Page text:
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Restaurant Insurance: What are the most appropriate coverages?

Do you own or intend to own a restaurant or any other establishment that serves food and beverages to the public? Running a restaurant has its challenges. Not only do you have to worry about the staff, the service, the quality of food, and the customer experience, but there is the administrative side of the business to think about as well.

As you can imagine, things like taxes, insurance, customer safety, profitability, and regulations can consume a substantial amount of your time and energy.

That’s why we decided to make at least one aspect of it easier by explaining everything you need to know when it comes to insuring this particular type of business.

What is Restaurant Insurance?

Restaurant insurance can help to cover unexpected costs and to keep your establishment open if things were to suddenly go terribly wrong. Typically, insurance can cover costs to replace spoiled ingredients due to a broken refrigerator or even the costs of a lawsuit from a customer who has been poisoned by contaminated food.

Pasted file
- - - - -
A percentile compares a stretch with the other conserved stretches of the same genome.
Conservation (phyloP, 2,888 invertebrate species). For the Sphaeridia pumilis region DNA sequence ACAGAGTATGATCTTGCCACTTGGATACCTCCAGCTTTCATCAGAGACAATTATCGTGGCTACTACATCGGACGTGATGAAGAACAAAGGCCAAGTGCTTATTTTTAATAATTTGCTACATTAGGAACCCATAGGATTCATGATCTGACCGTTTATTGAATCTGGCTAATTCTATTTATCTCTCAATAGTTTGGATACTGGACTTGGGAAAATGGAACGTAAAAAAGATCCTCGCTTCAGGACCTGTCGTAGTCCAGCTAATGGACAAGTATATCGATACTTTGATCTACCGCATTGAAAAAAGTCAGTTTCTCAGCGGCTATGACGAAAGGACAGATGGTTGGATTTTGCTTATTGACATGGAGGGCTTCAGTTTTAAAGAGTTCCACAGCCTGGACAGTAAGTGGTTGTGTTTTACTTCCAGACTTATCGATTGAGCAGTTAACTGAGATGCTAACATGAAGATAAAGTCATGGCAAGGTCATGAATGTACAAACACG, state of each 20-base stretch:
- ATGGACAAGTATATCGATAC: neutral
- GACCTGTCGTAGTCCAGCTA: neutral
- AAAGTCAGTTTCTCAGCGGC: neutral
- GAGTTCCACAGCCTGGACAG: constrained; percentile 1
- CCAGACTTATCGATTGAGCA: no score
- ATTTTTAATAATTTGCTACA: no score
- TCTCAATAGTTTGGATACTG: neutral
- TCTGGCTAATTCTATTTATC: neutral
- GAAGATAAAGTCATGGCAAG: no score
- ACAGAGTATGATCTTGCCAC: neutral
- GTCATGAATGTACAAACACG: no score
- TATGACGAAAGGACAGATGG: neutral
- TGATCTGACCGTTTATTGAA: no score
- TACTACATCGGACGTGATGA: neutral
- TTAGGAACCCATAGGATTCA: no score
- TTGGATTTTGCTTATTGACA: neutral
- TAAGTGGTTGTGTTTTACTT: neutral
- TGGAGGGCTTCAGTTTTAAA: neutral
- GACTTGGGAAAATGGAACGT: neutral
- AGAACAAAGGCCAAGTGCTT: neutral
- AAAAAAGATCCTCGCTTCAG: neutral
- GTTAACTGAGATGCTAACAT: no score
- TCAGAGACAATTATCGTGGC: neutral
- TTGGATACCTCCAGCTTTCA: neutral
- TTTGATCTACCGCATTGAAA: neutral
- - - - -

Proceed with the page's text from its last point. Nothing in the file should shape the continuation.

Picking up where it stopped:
No matter how hard you try to make sure everything is perfect, the unexpected can occur, but with the right coverage, the business you’ve worked so hard to build can continue to move forward.

Who needs this kind of insurance?

Chances are, if you serve any type of food or drink, you will need this insurance. Being in the food and beverage industry can bring major risks.

Establishments that should consider insurance:

  • Fast food eateries
  • Ice cream shops
  • Fine dining restaurants
  • Full-service restaurants
  • Buffets/Catering
  • Coffee shops
  • Pizzerias
  • Food carts
  • Exclusive take-out locations
  • Delicatessens
  • Restaurant franchises
  • Bakeries

Basically every kind of food business that exists. Throughout this article, we will use the blanket term “restaurant” to make things easier to understand. However, whenever you read the word “restaurant,” have YOUR business in mind. 😉

What coverage do restaurants need to have?

If you own a small establishment, the Business Owner Policy (BOP) is the bare minimum your restaurant should have.

BOP combines three general insurance coverages that are crucial to almost every business: